A population-based study of factors associated with the prognosis of acute myocardial infarction

R. Goldberg, M. Szklo, J. Tonascia, H. Kennedy

Research output: Contribution to journalArticlepeer-review

Abstract

The impact of several factors on in-hospital prognosis (presence of congestive heart failure, shock, transmural MI) is consistent with the suggestion that during the acute phase, survival appears to be directly related to the extent of myocardial necrosis and clinical severity of MI. It is therefore apparent that limitation of the size and extent of infarction and preservation of existing myocardium are interventions that should be pursued diligently. Recent physiologic and pharmacologic approaches to this problem appear feasible and promising. On the other hand, factors related to postdischarge prognosis appear to be related both to cardiac dysfunction (e.g., congestive hear failure) and to underlying coronary artery disease (e.g., history of angina pectoris). This is to be expected, since after the acutely infarcted area heals, subsequent survival seems to be dictated both by the cumulative extent of myocardial damage and by the extent and progression of the atherosclerotic lesions. The results of this study support the identification by simple diagnostic methods of several subgroups of patients with acute MI who are at greater risk of dying both in the hospital and after discharge. Given the encouraging results of recent secondary prevention trials examining the long-term survival of MI patient in relation to either antiplatelet agents such as sulfinpyrazone or coronary artery bypass surgery, such efforts, if proven to be efficacious, might be considered in these high-risk patients in order to improve their long-term outlook.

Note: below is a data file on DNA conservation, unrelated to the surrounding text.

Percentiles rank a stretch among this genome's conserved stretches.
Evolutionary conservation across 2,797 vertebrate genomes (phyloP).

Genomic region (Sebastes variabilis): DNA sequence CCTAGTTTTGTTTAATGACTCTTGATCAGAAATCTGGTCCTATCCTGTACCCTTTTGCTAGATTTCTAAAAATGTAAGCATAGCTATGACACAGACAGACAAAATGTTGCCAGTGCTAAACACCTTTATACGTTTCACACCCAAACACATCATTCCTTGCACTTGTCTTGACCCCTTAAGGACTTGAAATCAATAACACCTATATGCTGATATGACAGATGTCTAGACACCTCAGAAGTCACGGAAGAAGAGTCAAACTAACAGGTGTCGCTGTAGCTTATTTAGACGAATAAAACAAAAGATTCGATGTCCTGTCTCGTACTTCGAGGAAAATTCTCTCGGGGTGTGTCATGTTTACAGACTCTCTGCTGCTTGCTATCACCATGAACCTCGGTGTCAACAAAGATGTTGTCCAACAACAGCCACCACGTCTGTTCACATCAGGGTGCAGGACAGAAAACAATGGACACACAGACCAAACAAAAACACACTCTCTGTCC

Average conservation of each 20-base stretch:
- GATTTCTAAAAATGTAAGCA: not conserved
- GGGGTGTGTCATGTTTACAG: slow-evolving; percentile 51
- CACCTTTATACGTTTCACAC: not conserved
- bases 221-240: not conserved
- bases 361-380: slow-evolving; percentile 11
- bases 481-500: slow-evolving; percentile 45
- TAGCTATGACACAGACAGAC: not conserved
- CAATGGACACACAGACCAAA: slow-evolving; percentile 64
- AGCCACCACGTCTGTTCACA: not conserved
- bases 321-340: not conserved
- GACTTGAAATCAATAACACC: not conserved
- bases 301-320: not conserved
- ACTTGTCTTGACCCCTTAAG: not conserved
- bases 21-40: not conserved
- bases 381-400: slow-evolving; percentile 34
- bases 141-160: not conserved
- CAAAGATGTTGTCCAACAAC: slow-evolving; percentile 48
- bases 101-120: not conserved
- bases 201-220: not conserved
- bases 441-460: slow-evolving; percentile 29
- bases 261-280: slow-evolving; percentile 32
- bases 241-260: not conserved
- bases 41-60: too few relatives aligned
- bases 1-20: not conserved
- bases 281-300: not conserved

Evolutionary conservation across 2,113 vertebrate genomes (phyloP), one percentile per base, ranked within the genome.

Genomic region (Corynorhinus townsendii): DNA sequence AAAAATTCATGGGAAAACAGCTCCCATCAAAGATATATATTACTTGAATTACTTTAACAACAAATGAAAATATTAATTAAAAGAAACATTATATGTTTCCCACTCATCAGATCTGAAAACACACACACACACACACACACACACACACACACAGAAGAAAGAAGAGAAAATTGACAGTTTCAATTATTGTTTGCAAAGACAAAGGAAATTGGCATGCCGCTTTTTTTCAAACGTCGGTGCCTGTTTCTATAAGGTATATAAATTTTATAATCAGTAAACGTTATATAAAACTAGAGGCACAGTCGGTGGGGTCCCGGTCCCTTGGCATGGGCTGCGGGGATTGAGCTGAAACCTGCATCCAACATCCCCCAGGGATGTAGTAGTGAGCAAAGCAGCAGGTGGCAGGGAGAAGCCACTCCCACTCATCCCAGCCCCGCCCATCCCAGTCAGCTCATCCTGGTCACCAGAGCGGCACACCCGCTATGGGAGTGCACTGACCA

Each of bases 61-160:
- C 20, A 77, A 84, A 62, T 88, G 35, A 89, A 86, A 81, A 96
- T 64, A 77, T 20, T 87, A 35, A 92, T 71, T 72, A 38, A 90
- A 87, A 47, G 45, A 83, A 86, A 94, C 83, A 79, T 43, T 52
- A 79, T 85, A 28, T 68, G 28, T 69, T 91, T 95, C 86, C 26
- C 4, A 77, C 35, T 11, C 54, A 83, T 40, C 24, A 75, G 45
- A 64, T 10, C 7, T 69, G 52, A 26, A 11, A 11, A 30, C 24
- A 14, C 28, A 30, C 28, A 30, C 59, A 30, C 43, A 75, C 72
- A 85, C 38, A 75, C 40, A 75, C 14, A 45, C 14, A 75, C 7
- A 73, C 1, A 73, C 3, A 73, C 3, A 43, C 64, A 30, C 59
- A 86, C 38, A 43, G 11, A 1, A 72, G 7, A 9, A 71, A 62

Original languageEnglish (US)
Pages (from-to)833-840
Number of pages8
JournalHeart and Lung: Journal of Acute and Critical Care
Volume10
Issue number5
StatePublished - 1981

ASJC Scopus subject areas

  • Pulmonary and Respiratory Medicine
  • Critical Care and Intensive Care Medicine
  • Cardiology and Cardiovascular Medicine

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